Barbara 'Babs' Costello's reveals two genius hacks for taking down your Christmas tree cleanly and quickly

Taking down decorations needn't be a chore – Babs has the secrets to making it a seamless process, and it will make next year easier, too

Barbara Costello
(Image credit: Courtesy of Barbara Costello)

Don't you just hate the mess of dismantling a Christmas tree? The tangle of string lights and needles traipsed through the house are the worst. However, Barbara 'Babs' Costello – TikTok's most-loved grandma – has just exclusively told us how she takes down her tree without fuss or mess, and they're so simple, we don't know why we'd never heard of them before.

Babs, who has recently partnered with Adobe Express to create stationery designs that make the holidays easier, says that taking Christmas decorations down her way will also make them easier to put back up again next year. 

'For full disclosure, I don’t take everything down right away – we celebrate the 12 days of Christmas,' she says in an exclusive interview with H&G. 'I don’t take decorations down until after January 2nd. However, if you’ve got a real tree, it dries out, gets older, and starts to look messy.' So, this is how she recommends taking it, and the string lights wound round it, down without the stress. 

Barbara Costello

(Image credit: Courtesy of Barbara Costello )

1. Encase your tree in a plastic bag

If you have a real Christmas tree, removing the decorations then carrying the tree through the house usually results in a trail of sharp needles. However, Babs says that you can limit this destruction with nothing more than a very large plastic bag. 

Babs' top tip is one to note for next year, though it can still work this year: 

'Before you put your tree in the stand, get a plastic bag, fold it in half, cut a little corner out, and then open it up. The trunk of the tree will go in that little snip that you made in the bag,' she says.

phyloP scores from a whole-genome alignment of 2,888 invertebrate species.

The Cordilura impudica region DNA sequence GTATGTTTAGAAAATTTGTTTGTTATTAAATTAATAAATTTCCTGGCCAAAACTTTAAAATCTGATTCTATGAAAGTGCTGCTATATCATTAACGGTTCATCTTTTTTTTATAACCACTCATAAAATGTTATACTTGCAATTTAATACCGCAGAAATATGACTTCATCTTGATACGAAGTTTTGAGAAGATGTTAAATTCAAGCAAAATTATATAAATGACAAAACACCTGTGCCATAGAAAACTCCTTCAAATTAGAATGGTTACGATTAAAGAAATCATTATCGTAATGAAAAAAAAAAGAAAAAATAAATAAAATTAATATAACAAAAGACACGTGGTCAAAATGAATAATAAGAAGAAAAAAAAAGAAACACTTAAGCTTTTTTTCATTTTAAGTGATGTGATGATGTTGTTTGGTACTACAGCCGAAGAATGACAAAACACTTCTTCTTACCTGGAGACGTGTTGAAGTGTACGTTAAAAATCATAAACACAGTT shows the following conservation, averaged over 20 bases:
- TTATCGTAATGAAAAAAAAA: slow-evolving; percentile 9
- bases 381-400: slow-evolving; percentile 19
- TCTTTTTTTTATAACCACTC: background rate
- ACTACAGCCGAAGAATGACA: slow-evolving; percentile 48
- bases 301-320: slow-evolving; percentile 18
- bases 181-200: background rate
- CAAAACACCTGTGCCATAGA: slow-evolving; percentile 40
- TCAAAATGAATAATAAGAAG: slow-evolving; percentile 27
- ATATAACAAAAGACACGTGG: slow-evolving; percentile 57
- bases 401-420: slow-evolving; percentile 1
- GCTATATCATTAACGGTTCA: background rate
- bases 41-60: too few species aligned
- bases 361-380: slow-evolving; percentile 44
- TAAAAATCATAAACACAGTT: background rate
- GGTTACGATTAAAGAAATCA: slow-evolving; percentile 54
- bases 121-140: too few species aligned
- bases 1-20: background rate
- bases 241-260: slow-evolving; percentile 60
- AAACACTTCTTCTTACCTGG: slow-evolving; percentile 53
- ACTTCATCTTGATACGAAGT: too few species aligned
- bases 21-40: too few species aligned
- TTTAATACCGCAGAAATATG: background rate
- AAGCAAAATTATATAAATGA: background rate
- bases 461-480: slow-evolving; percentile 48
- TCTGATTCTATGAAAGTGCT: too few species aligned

'When you’re ready to take your Christmas tree down, you pull the bag up over the tree and get it out of the house without a total mess of falling needles and broken branches. That’s especially helpful if you have a large tree because it gets messy as the season continues.'

Then you can simply dispose of your Christmas tree in whichever way you see fit. This year, though, pull the bag over from the top and tie at the base. Amazon sells Christmas tree disposal bags for trees of all sizes.

Barbara Costello

(Image credit: Courtesy of Barbara Costello )

2. Wrap string lights around a wrapping paper tube

Christmas lights are notoriously tricky to store – and can often be in a tangle when next Christmas comes around. 

'One of the things that probably drives you crazy is taking down the lights and opening the box the next year to find they’re a tangled mess,' Babs says. To prevent this, she recommends wrapping the lights around a hanger, a piece of cardboard, or a tube from your wrapping paper.

'This will keep them from tangling,' she says. 'Everybody has hangers, so put them to good use. Wrap the lights around the hanger and then store the hanger.'

Another option? Amazon sells string light storage reels which come empty, ready to take your lights, neatly.

Barbara Costello

(Image credit: Courtesy of Barbara Costello )

You can find out more about Babs' partnership via Adobe Express and see Babs' templates here. You can also shop for her book below. 

Celebrate with Babs: Holiday Recipes & Family Traditions

Celebrate with Babs: Holiday Recipes & Family Traditions – $20.40 on Amazon 

In her book, Babs shares recipes and hosting tips that will change how you host every event in the calendar. 

Megan Slack
News Editor

Megan is the News and Trends Editor at Homes & Gardens. She first joined Future Plc as a News Writer across their interiors titles, including Livingetc and Real Homes. As the News Editor, she often focuses on emerging microtrends, sleep and wellbeing stories, and celebrity-focused pieces. Before joining Future, Megan worked as a News Explainer at The Telegraph, following her MA in International Journalism at the University of Leeds. During her BA in English Literature and Creative Writing, she gained writing experience in the US while studying in New York. Megan also focused on travel writing during her time living in Paris, where she produced content for a French travel site. She currently lives in London with her antique typewriter and an expansive collection of houseplants.